Humble Garden

ReSkilling for future food independence

The world is in a Ferment – also – homemade Yogurt

Posted by Nika On December - 19 - 2008

Hope all is well out there and that you are weathering this time of transition well.

  • We are about to transit through the winter solstice
  • The economy is listing and no one knows where it will all land (recession? depression?)
  • Seed catalogs are starting to come in and we can dream about this year’s bounty!

I have been extra quiet these days because of being overwhelmed by all the bad news of the world and also my own bad news.

I became a part of the statistics when I was recently laid off. Add this to my husband’s laid off status and things are really stressful here.

To get off this negative and on to why I am writing today, I am going to share some photos from our home last week, of making goat milk yogurt.

Around here, any milk project starts with milking of our goat Torte.

torte being milked

torte being milked

To make this, I used a yogurt starter from the New England Cheesemaking Supply Company.

Homemade goat yogurt

This yogurt starter has several bacterial species, including:

  • Lactobacillus acidophilus
  • Bifidobacterium species
  • Steptococcus thermophilus
  • Lactobacillus delbrueckii

I also made a DIY yogurt culture box from a roomy box, a seed warming/starting mat and foil.

Homemade goat yogurt

(messy ballerina modeling culture box)

Homemade goat yogurt

The starter directions say one packet per quart. I made 2 quarts that day. You have to bring the milk up to 180 F (not sure why) and then back down to 116 F. I used a water bath to cool the stainless steel pot of milk.

Homemade goat yogurt

You then add the starter to the 116 F milk and mix well. Once mixed, pour into culturing jars (I used sterilized pint canning jars) and let set up for 9-12 hours or to the thickness desired.

Homemade goat yogurt

Homemade goat yogurt

Homemade goat yogurt

(mixing in starter)

Homemade goat yogurt

Homemade goat yogurt

(Cover with foil)

Homemade goat yogurt

(Cover with fleece jacket)

Homemade goat yogurt

(Leave alone for 9-12 hours)

Once set up, cool in the fridge and then enjoy!

Homemade goat yogurt

Homemade goat yogurt

Homemade goat yogurt

Homemade goat yogurt

6 Responses to “The world is in a Ferment – also – homemade Yogurt”

  1. […] Vote The world is in a Ferment – also – homemade Yogurt […]

  2. You heat it to reduce the competition between the naturally occurring bacteria and the ones you are introducing. If you made a “raw” yogurt, heating only to 110 degrees or so, it would be runnier, more like a drink. Some do it that way and use it for smoothies, salad dressing, drinking plain–they want to preserve the “raw” quality. It’s a choice–I have done both. My kids prefer it when it sets up firm like you did it.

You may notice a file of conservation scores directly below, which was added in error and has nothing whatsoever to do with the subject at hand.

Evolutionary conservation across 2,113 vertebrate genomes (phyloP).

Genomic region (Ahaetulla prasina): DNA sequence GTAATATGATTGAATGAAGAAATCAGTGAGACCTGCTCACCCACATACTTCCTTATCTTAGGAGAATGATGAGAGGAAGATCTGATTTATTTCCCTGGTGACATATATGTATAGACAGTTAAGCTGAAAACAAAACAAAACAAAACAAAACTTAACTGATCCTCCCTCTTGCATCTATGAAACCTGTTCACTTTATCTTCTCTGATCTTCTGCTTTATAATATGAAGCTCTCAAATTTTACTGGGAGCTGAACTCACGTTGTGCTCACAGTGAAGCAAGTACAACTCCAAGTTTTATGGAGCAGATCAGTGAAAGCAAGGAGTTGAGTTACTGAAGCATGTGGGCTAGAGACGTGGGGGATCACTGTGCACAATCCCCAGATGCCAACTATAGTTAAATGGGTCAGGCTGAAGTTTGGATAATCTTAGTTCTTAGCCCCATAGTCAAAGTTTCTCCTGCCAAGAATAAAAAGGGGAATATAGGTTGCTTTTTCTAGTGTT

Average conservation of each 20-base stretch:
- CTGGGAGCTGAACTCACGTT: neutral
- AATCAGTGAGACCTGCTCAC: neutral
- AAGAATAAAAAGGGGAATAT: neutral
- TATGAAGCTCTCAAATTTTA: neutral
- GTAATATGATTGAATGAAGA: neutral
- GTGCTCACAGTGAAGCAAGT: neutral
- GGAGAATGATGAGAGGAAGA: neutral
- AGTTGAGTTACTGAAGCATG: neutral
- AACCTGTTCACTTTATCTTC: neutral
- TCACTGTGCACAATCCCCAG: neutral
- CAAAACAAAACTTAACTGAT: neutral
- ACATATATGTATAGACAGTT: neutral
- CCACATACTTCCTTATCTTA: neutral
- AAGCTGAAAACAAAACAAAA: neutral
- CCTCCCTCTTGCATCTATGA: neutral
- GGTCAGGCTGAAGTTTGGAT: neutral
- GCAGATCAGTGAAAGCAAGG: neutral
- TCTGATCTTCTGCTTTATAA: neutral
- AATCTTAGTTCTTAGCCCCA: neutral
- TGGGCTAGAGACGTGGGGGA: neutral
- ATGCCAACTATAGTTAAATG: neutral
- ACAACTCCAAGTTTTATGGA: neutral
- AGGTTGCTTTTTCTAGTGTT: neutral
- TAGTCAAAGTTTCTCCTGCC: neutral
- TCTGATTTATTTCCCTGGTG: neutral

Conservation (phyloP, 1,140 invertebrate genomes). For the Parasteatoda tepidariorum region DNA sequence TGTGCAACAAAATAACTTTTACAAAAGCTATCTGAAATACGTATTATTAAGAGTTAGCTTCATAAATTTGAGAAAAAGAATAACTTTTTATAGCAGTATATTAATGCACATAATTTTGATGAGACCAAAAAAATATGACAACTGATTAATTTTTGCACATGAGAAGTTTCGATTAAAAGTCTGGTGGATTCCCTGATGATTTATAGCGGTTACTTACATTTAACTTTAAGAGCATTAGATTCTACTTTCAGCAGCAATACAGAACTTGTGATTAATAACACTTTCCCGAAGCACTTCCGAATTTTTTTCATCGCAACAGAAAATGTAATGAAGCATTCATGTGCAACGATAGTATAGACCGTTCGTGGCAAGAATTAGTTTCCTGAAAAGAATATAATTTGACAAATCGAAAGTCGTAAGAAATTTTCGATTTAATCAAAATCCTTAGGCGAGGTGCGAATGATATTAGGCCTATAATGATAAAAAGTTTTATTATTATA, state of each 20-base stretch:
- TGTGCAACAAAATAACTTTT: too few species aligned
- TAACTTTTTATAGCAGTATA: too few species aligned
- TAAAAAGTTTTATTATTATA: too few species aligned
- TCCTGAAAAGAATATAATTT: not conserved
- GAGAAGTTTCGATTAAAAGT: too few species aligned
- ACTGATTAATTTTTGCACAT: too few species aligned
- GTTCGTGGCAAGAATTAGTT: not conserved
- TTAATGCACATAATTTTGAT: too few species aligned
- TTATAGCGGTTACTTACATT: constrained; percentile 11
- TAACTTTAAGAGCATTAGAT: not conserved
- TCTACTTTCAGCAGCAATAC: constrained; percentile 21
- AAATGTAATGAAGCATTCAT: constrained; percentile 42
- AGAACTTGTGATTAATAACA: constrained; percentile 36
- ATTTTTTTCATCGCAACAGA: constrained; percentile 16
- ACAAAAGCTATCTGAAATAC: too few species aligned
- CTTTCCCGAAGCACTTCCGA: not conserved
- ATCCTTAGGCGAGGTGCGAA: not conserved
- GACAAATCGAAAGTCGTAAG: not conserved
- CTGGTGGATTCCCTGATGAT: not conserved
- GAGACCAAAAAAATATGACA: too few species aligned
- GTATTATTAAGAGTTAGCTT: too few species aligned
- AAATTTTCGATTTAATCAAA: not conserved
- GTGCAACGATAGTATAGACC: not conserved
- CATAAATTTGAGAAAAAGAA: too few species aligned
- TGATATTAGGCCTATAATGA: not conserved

3. Nika says:

    Well – we make the raw kind sometimes but more by accident because a jar or jug will get left in the fridge too long.

    I wonder if I can use that older yogurt for something – perhaps even as soap? Not sure I want to give it to the chickens or goats… and feel bad about dumping it… once we get the piglets that will be easier to deal with.

  4. Connie S says:

    What did you think about the taste of the yogurt? I’m not a big yogurt person to start with and I’m finding my hm goat yogurt to be on the tangy side. I did read that if it sets out and cultures longer than necessary it will become tangier. Perhaps that is my problem. Your yogurt looks like it has great consistency. I felt my was a little runny. I’m glad Justine answered the 180 degree question comment. I’ve always wondered about that. But I love using it in smoothies with frozen fruit. Tastes great there!

  5. […] chevre (Making chevre cheese from our home-milked goat milk) and yogurt from this home-milked milk (The world is in a Ferment – also – homemade Yogurt). Its super delicious and very […]

  6. Nika says:

    Connie: Yeah the longer it sits the tangier it is. I really like the flavor – I like my yogurt on the tart side myself.

    Indeed, ours was not runny… might depend on what you use as a starter!

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About Me

We are a family of 5, including Nika, Ed, Q (14), KD (7), and Baby Oh (4). We garden 1024 square feet of raised beds plus assorted permacultural plantings. We also have 13 LaMancha dairy goats, 40 chickens, and one guard llama.



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